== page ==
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May 29, 2007

The Obama Health Care Plan Cont'd

Been working the phones and have a bit more detail. Here's where we are:

Mandates: I want to be very clear on this point. Obama's plan is not a universal plan. After it is implemented, it will not have 100 percent of the population covered. It will increase coverage by forcing some employers to begin offering insurance, but it is not particularly heavy-handed even there. This is a plan that makes universality possible -- that is budgeted for 100 percent coverage -- but does not use a government or individual mandate to force global buy-in.

The thinking goes like this: You need to get the system set up for universality before you actually demand it -- lest you find coverage remains too expensive, or too inaccessible, for some. So the hope is that by reforming the system, you'll be able to create universality softly, by just making coverage accessible and cheap. If not, the Obama campaign swears up and down that they're committed to 100 percent coverage, and if that means a second round of coverage-increasing policies in a few years, so be it. I don't particularly understand the thinking here, but the end result is this: The Obama plan will not bring us to 100 percent coverage in the short-term. It just won't. But it will take us much further along the road, ensure full coverage for all children, and create a system in which mandates could be more easily added later on.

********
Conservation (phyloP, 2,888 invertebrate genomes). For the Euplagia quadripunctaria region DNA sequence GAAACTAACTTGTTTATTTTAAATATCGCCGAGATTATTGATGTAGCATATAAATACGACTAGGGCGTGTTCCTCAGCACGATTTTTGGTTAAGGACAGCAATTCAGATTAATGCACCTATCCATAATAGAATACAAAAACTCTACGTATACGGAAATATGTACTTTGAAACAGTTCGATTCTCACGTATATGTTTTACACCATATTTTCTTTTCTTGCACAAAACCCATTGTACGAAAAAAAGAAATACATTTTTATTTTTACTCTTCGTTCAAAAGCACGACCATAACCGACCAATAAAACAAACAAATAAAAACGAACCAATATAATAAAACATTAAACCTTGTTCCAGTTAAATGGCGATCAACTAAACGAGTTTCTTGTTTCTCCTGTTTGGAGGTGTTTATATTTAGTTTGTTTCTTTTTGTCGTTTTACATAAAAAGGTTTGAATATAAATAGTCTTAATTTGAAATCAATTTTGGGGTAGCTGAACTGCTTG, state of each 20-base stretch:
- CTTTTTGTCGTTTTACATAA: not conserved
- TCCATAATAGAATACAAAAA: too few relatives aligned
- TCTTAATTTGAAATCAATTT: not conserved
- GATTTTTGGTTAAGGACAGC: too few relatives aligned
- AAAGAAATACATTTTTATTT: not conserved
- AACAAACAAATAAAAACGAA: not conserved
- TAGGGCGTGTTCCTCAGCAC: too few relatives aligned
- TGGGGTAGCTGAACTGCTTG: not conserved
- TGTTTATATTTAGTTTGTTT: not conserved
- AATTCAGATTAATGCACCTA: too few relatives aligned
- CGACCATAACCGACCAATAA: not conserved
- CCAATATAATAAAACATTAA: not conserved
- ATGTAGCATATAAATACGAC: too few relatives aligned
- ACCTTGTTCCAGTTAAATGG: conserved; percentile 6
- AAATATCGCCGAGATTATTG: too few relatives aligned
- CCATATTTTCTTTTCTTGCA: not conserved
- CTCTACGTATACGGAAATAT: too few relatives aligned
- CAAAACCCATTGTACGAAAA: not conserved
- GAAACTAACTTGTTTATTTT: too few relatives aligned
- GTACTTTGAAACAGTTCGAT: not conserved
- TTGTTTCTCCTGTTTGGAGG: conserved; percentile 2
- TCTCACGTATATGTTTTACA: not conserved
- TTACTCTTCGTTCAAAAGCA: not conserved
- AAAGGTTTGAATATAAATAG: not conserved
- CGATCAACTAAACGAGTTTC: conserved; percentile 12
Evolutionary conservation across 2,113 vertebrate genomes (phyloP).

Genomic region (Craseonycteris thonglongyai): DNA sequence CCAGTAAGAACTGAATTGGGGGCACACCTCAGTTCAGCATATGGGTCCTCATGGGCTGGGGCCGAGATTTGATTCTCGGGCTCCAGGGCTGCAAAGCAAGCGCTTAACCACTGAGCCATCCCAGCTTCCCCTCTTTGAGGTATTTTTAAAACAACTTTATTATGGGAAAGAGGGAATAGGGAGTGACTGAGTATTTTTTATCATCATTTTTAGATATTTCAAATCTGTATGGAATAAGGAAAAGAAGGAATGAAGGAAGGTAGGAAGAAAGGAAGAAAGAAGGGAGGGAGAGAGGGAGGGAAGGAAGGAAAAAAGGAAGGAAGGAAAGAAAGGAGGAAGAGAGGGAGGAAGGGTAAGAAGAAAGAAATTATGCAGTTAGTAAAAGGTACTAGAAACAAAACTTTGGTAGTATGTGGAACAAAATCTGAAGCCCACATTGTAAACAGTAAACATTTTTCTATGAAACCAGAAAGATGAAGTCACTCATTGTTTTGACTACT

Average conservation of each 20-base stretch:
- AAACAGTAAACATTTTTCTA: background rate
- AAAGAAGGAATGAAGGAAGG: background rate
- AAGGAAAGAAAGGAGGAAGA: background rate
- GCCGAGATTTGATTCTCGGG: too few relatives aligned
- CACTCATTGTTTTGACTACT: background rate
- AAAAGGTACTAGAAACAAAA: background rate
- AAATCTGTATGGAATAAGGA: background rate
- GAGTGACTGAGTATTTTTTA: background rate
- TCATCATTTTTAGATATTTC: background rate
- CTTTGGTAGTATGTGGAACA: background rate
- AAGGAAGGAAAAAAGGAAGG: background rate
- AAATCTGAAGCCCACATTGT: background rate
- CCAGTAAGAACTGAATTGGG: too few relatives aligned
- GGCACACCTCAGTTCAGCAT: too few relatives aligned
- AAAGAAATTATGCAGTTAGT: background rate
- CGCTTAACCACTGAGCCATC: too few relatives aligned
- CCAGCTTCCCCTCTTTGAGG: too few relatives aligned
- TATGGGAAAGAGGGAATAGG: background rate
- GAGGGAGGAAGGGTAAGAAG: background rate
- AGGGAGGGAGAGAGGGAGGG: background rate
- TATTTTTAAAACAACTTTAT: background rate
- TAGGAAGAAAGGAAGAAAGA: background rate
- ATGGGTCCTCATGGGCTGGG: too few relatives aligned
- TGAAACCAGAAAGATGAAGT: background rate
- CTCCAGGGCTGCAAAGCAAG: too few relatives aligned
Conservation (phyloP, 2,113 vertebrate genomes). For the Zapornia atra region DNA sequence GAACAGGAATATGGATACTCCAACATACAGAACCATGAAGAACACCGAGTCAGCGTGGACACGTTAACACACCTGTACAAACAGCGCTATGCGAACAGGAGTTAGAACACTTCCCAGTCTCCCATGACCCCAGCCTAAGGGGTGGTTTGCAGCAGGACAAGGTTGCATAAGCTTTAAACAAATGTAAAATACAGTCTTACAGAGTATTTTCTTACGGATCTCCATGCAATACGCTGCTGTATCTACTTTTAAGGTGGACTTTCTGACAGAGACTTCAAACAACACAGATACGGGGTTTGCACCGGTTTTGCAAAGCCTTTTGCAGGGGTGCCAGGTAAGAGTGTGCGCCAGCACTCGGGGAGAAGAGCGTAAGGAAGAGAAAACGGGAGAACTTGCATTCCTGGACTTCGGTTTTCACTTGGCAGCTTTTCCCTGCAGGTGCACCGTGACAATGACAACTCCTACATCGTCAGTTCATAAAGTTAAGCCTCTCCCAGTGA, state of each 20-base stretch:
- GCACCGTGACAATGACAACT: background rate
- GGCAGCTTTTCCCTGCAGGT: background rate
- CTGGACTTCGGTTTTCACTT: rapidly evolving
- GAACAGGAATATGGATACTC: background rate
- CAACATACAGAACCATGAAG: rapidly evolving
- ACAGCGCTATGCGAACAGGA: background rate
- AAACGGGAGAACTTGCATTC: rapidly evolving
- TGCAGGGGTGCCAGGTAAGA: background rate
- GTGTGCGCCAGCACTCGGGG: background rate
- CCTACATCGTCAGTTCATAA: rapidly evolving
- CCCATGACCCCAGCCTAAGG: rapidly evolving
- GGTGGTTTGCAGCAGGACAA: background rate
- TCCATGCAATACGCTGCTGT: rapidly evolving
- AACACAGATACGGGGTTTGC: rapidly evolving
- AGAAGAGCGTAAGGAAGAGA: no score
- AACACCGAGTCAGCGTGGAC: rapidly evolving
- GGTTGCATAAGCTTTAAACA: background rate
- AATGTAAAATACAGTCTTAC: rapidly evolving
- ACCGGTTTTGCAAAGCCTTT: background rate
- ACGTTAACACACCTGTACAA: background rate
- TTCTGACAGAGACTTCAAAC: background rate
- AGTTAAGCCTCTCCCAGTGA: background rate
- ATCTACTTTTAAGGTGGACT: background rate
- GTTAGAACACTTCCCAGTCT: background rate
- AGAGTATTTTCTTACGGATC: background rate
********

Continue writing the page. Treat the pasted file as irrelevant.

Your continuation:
The Public Option: Unlike in the Hacker or Edwards plans, the public option is not a general purpose insurer. Major companies cannot choose between insuring their employees on the private market and buying into the national program. Rather it is an insurer of specific groups, in the way Medicaid covers many of the poor, or SCHIP is targeted at children. In this case, it's looking at small businesses, the self-employed, the unemployed, and those employed by companies who don't offer insurance.

Employer Responsibilities. When large employers don't offer insurance, they'll have to pay into the national plan. But that's a penalty payment, not an alternate method of ensuring employees. Their workers will have to purchase their own insurance.

Insurance Markets. I'm still searching for an answer on whether the insurers will have to participate in the regulatory structure (the national health insurance exchange). In my opinion, this is key, as an optional program will just invite its own destruction as insurers work to undercut it from the outside, just as they did with the original Blue Cross, or the Washington state reforms in the 90s. Will let you know when I achieve clarity. Any other questions folks have?

(Cross-posted to Tapped)

May 29, 2007 | Permalink

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